Whilst the Archbishop was clear in his own mind as to his position in such matters, always using a public platform, never once speaking along these lines from the pulpit, neither the press nor the public, not even some of his own flock always understood it. Consequently there were misunderstandings and misinterpretations which may have borne harmful consequences at times. For his part he chose to ignore even the possibility of such harm. To him it was axiomatic that "the truth is great and will prevail." An interesting sidelight on this point was his ultimate reconciliation in the 1940's with one who had been a devastating critic and a bitter political opponent - the Honourable William Morris Hughes, one time Prime Minister of Australia. Their final friendly meeting followed the Archbishop's gesture of writing a kind letter of sympathy to Mr. Hughes on the occasion of the death of his only daughter.
For many years Dr. Mannix exercised his pastoral ministry principally in and around his Cathedral church. Nearly every afternoon from Monday to Friday he met and spoke with his priests and people at the Cathedral presbytery. There was no difficulty in getting an appointment. Any priest could see him any afternoon, if the Archbishop was free, by simply going upstairs to the study and knocking at the open door. Such interviews were often necessarily short, but rarely unsatisfactory. If the business or problem required lengthy consideration the Archbishop gave it the full attention of his clear incisive intellect. Always the interviewer felt he was being heard and understood, even though he might not have left with a clear and ready-made decision. Quite often he was thrown back upon his own judgment. If responsibility was involved, it was generally left to him but he felt that he had the sympathetic encouragement and moral support of his Archbishop.
There were more difficult cases, and less pleasant meetings. The bishop, the good pastor had to "convince, entreat, rebuke with perfect patience and doctrine", as Saint Paul wrote to Timothy. There were instances where the subjects of such episcopal discipline were hurt grievously and went away resentful, but these were far outnumbered and outweighed by the great many more cases in which the subject left conscious that not only had he received a just and fair hearing but that, also, his bishop had treated him with Christian charity and real magnanimity.
There was a strain of intolerance in the Archbishop's make-up. It was rooted in his background, and it was not altogether a bad thing. At times it did good. One example of this may find a place here. During World War II a Catholic charitable organization planned to establish a rehabilitation centre for street-girls in a select Melbourne suburb. An agitation against this was organized by local interests, to the extent that the local municipal council joined in the protests and sent a delegation to wait on Dr. Mannix at the Cathedral presbytery. This group was received with the barest courtesy, and before they could say much they were treated to a sharp lecture from the Archbishop in the vein of Our Lord's own comment in similar circumstances: "Let he who is without sin among you, cast the first stone." And then they were dismissed summarily. The centre was duly opened and carried on its charitable work for years.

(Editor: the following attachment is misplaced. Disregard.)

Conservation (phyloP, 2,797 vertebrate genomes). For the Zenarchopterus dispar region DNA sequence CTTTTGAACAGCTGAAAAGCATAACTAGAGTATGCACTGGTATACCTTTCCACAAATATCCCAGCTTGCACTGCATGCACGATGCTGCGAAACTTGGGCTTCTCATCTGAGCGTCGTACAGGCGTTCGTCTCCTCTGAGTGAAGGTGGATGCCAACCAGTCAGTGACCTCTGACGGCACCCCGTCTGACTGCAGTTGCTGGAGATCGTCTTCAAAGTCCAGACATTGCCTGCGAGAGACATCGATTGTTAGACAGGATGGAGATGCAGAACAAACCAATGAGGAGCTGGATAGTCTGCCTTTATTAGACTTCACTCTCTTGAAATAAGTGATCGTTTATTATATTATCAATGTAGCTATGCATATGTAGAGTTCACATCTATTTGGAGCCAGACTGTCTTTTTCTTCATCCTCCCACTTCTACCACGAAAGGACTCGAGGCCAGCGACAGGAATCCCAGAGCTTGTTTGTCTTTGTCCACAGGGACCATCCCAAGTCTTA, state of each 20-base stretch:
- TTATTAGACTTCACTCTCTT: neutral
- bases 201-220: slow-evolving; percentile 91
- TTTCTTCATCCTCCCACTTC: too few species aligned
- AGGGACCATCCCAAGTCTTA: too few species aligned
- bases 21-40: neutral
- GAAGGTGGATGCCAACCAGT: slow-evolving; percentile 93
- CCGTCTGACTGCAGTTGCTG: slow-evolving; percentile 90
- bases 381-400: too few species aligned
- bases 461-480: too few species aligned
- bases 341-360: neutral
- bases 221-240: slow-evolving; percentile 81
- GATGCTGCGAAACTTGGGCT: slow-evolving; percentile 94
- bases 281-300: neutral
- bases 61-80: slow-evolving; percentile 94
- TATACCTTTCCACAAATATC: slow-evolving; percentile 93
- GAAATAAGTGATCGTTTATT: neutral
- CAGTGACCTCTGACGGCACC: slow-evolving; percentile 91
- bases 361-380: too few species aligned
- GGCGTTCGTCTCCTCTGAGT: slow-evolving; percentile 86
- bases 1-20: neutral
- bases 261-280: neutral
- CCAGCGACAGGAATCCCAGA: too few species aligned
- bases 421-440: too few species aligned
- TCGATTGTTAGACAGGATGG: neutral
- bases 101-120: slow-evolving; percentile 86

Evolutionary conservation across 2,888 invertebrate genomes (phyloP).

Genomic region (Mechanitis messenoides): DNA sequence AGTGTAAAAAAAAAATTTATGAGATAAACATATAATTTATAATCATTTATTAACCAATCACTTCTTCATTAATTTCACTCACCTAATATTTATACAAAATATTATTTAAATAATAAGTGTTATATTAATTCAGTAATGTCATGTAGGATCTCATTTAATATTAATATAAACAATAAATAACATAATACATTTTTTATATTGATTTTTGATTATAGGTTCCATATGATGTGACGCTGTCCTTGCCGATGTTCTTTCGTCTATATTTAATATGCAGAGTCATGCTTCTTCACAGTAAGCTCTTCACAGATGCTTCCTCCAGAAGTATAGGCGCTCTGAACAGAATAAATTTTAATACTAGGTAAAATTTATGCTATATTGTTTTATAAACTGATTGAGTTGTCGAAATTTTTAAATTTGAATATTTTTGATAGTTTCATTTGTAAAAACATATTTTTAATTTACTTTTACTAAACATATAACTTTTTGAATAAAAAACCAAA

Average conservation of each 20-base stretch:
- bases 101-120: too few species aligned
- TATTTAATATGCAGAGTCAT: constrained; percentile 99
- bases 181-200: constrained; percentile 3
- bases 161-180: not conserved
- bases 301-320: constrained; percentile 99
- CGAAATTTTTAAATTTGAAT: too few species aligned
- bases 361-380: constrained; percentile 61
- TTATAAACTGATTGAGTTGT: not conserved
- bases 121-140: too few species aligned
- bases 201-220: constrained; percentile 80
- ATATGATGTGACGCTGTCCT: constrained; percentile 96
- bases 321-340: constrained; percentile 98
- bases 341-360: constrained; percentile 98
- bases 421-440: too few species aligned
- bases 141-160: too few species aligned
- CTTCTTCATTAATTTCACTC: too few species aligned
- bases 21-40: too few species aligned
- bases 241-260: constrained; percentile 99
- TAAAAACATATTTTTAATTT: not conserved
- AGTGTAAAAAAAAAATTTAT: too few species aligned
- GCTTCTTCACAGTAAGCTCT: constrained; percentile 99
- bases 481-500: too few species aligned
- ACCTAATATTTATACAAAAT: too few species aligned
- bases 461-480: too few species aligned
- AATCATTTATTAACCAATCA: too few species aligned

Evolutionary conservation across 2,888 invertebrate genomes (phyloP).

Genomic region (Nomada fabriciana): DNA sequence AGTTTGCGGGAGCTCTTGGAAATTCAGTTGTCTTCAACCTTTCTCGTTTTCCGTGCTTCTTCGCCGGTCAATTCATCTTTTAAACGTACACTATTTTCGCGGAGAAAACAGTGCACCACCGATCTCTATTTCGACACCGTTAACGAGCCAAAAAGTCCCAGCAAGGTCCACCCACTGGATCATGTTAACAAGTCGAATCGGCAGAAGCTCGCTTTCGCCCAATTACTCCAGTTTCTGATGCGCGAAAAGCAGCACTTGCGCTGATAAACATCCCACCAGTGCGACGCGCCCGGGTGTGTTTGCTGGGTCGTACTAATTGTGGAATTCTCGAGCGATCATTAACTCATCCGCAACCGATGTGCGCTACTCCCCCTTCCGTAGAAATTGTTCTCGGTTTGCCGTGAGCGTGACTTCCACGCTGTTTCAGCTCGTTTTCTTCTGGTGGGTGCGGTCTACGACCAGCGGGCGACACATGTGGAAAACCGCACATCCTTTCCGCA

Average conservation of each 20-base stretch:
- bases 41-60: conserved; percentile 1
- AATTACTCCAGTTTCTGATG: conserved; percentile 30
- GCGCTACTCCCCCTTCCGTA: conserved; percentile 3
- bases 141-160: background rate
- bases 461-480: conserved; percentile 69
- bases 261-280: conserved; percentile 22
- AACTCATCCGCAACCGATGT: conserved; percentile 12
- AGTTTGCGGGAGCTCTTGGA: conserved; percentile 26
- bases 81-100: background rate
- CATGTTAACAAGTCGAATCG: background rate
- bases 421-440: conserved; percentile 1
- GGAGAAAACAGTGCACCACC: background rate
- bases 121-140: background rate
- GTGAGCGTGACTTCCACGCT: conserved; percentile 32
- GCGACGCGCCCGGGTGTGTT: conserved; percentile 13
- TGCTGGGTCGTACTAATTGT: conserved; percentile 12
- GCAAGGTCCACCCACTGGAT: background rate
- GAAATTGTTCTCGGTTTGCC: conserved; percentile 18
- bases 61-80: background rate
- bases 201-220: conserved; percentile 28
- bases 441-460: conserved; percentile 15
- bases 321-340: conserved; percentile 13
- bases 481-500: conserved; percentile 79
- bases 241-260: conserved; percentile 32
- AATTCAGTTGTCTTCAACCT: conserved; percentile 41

For some forty years the Archbishop devoted from four to six hours every Saturday afternoon and evening to the work of the confessional in the Cathedral. For about the same length of time he would celebrate an early Mass there every Sunday at which he would preach a simple homily. On many Sundays he then attended a Communion breakfast, a gathering of some society or group at breakfast in a hall after their own Mass, at which he would have to listen to the "guest speaker" before making his own contribution of a witty and usually brief address. Sometimes such a gathering served as his platform for comments on current events.
In any case he always made it a point to return to the Cathedral for the last morning Mass, the 11 o'clock Mass. Should he arrive before it began he would take his place at a chair in the sanctuary in his black soutane and cloak. Should he be delayed somewhat he would kneel at a priedieu in a side-chapel close to the sanctuary. Then came dinner at one o'clock which, with its conversation and banter, was never of less than one hour's duration, though we may mention, here, that he never ate much at any time and appeared to have a poor appetite. Soon after dinner the Archbishop would be on the move again - this went on Sunday after Sunday for year after year - to his three o'clock appointment. Sometimes this was the administration of Confirmation in a parish, quite often it was the blessing of a school, or church or extensions to parish buildings, for the diocese was growing constantly under his regime.
Confirmation was administered triennially in the parishes, and after the ceremony there always followed the long address in the church in which he gave a masterly synopsis of the Catholic faith and Christian life. This address was never less than sixty minutes in duration and as he grew older it lengthened till, at the end, when he was in his eighties, it went on for ninety minutes or more. It was directed not so much at the children confirmed but rather at the adults gathered around them. By this time it would be five o'clock or later, but still the Archbishop's Sunday tasks were not yet ended.
Without a break for rest or refreshment he would be driven immediately away from the afternoon function (he never owned a motor-car, but always hired one) to go around the Catholic hospital of the city to visit primarily any of his clergy who may have been there, but he cheerfully saw any other patients to whom the Sisters cared to take him. Only then did he return to Raheen. For some years he chose to enjoy the company of one of his priests on Sunday evenings, whose role was something akin to being the court jester. In later years this visit was transferred to Monday evenings. In any case the visitor was usually dismissed at about ten o'clock, and the Archbishop was alone, as he chose to live in his great house.